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The legacy of storytelling in African-American history

Storytelling in African-American history
The legacy of storytelling in African-American history 06:10

The legacy of storytelling in the African-American community is rich and historic. In recognition of Black History Month, we hear from leading voices about the impact of stories through history, as well as the personal experiences that inspired them.

Jacqueline Woodson, author of "Brown Girl Dreaming"

Jacqueline Woodson CBS News

"I think the first time I realized I was black and that it meant something was hearing James Brown say, 'Say it loud, I'm black and I'm proud.' And I was like, 'Wow, yeah, we can say this! I am proud,'" Woodson told "CBS This Morning." "It was a moment of realizing that black was beautiful. And having come from the South and coming from a Jim Crow South into that moment, it was everything."

"When I look back to that moment of saying 'I'm black and I'm proud' and thinking, 'Oh, of course I am! Of course this is the truth.' … I've known I wanted to be a writer all my life, but it really informed what I was going to write and how I was going to write it – without apology. I mean, I was going to write without apology about being unapologetically black."

"My coming to writing was both an act of resistance, because how dare me not be on the pages. And a desire to not have my experience of spending many years not seeing myself on the pages happen for another young person," Woodson said.

Rep. John Lewis, civil rights icon, congressman and author of "Run"

Rep. John Lewis CBS News

"I saw the signs that said 'White Men,' 'Colored Men,' 'White Women,' 'Colored women.' ... I knew that I was different," Lewis said of growing up during segregation. "We have to tell the story. We have to make it plain so people can feel it. So people can be inspired."

"Without storytelling, the civil rights movement would have been like a bird without wings," he said.

Debbie Allen, actress and dancer

Debbie Allen CBS News

"We understood it because we were seeing black men and lynched and hung from trees, and people water-hosed down, dogs – and for a young person that kind of violence coming to you from authority, that was terrorism," Allen said. "The civil rights movement was powerful and it made you feel empowered that you stood up and that you weren't afraid."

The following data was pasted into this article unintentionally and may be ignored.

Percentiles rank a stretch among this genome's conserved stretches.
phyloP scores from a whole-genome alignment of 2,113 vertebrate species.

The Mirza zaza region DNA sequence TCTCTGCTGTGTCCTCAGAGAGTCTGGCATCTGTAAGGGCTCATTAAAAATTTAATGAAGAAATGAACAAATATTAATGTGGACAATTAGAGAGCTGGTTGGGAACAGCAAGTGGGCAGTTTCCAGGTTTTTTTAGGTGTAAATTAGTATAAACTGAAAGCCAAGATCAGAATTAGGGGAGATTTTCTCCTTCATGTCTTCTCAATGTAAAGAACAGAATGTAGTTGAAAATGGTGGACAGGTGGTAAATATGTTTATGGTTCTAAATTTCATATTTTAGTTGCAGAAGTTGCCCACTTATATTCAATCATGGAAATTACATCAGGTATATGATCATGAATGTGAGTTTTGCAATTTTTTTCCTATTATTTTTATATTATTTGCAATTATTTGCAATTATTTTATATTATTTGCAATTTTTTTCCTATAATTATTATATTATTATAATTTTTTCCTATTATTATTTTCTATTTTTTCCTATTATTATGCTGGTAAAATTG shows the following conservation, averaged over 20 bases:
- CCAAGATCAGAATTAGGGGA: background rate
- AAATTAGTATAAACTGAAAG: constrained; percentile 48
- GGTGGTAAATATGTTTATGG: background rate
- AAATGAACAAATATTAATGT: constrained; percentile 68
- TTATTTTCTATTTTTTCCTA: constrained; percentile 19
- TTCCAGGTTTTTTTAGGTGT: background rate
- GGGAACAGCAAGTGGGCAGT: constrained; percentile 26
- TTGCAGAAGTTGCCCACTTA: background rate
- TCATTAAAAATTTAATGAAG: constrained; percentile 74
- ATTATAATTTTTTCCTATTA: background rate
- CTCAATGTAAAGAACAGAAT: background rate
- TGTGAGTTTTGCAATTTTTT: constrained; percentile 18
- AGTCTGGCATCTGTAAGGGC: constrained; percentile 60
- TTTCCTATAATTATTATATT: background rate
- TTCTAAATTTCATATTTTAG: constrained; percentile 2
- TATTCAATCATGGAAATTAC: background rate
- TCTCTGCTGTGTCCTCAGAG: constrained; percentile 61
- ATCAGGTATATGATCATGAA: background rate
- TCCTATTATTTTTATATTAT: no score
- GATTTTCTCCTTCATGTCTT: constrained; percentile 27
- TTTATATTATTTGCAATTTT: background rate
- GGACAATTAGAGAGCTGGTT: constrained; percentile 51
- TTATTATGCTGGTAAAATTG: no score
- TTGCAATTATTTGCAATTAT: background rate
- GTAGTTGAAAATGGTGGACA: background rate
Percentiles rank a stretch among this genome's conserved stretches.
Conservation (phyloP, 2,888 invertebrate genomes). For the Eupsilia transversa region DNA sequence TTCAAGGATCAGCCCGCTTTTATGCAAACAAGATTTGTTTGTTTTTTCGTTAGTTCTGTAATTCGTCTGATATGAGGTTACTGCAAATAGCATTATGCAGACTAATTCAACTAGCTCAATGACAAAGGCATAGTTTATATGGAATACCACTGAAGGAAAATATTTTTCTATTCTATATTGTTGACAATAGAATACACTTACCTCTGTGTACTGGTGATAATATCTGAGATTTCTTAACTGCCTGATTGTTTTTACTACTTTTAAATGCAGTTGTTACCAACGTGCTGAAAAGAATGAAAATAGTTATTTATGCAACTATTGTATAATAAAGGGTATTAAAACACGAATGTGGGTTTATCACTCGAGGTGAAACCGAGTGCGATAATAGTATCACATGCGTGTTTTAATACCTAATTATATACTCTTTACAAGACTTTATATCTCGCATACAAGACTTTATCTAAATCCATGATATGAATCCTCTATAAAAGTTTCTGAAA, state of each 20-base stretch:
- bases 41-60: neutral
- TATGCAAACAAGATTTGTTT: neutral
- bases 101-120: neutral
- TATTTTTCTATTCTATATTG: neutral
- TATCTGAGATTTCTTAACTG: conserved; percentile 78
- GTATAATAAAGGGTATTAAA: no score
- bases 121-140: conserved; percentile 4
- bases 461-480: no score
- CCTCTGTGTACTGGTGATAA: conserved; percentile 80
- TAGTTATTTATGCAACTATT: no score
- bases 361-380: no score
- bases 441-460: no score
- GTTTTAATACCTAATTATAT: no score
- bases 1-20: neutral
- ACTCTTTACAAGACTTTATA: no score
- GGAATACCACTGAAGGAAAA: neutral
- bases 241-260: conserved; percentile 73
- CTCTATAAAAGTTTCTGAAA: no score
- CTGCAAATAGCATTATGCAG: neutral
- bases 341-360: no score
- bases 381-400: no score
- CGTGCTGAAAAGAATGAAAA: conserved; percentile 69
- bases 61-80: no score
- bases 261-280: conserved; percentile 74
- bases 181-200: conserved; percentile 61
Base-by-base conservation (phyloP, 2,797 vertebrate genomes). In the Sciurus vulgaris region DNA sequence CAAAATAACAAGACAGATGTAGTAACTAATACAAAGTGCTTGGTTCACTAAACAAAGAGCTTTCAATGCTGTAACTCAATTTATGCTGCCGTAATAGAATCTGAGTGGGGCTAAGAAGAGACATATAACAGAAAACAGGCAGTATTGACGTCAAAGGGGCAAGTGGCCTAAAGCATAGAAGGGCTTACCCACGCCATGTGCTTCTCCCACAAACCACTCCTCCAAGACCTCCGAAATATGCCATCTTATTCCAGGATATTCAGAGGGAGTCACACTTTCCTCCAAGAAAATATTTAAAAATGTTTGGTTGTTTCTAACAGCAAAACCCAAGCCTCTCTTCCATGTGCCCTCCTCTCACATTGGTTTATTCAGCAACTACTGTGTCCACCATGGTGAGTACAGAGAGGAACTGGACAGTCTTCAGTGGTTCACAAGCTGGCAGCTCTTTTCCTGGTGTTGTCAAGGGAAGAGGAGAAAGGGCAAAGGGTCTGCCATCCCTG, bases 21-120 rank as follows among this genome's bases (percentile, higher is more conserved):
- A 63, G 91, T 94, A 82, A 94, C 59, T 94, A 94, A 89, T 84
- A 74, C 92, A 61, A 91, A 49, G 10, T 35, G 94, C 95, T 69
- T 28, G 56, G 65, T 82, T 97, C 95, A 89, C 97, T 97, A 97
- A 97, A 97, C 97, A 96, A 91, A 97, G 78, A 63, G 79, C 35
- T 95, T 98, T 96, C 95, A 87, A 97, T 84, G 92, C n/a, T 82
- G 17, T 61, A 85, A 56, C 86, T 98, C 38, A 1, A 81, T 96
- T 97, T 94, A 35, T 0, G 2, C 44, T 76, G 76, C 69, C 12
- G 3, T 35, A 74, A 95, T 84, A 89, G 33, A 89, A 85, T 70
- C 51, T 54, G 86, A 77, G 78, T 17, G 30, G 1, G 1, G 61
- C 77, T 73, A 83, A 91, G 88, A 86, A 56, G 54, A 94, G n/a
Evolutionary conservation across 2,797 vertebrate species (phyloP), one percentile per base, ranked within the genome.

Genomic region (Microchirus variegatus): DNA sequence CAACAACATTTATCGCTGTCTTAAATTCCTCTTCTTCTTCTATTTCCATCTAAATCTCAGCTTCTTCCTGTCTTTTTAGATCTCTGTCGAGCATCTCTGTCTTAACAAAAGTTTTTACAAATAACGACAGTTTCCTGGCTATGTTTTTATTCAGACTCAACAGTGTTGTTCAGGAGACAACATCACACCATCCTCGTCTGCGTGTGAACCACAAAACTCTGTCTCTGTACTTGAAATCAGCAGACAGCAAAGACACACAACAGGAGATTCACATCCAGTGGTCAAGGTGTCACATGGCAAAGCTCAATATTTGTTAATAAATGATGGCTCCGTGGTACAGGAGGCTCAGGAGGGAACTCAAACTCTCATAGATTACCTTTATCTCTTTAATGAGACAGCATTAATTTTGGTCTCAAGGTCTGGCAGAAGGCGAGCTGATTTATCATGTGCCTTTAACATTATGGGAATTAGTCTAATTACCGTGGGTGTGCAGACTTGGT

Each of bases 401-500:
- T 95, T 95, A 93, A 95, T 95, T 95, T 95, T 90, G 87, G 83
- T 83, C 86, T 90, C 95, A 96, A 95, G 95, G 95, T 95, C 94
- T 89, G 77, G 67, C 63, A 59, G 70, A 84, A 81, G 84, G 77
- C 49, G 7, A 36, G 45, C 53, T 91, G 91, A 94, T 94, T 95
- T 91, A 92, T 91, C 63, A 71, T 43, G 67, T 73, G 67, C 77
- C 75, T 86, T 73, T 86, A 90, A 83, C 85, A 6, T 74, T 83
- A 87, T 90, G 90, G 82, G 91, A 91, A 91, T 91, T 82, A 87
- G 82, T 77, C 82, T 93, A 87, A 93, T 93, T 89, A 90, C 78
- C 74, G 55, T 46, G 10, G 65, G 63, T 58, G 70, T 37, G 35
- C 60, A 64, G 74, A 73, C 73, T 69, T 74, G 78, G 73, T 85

"There were always barriers and, you know, glass ceilings and wooden and iron doors to get through. … You can't get caught up in the madness of hate and anger. You won't get there. The creative spirit has to live in a place of joy and light, not darkness," Allen said.

Jason Reynolds, author of "Long Way Down"

Jason Reynolds CBS News

"Think about the fact that I get to be a writer, born from a lineage of people who were not supposed to read. Like how could I not be overcome with joy and overcome with pride?"

"I think what stories actually do is they fortify that which is the culture. The more stories that we have about us, the more that we share them with ourselves and with the world at large, I believe the more emboldened we are as a people," Reynolds said.

Dee Rees, director of "Mudbound"  

Dee Rees CBS News

"We've been doing this for hundreds of years, you know? So this is just using kind of, like, the new kind of accessibility, using the new venues to keep telling the kind of stories that we've always been telling," Rees said.

"I grew up as Spiderman, Batman… And you had to kind of, like, find somebody to, like, identify with. And, you know, it required more imagination in a way. Because then you could relate to qualities versus kind of, like, physicality. Whereas, like, you know, when I have kids, they'll always have Black Panther. And I think that, like, that's a radical position. They'll always have a hero that looks like them. They don't have to reach."

Jesse Williams, actor

Jesse Williams CBS News

"It was illegal for us to read and write in this country for quite a while, for centuries in fact. Punishable by death and far worse, so we had to be creative. We had to figure out ways to communicate and survive and if we were lucky, thrive, and have moments of fleeting joy and pleasure and expression," Williams said.  

"It's important to me to find ways to allow others the opportunity to discover the humanity and the necessity, sadly, for full citizenship for black and brown folks in this country and a tool to do that, a tool that I could utilize to do that is storytelling," Williams said.

Follow @CBSThisMorning on Instagram, Twitter and Facebook to hear CBS News correspondents sharing what black history means to them. You can also share your own stories using the hashtag #MyBlackHistory. 

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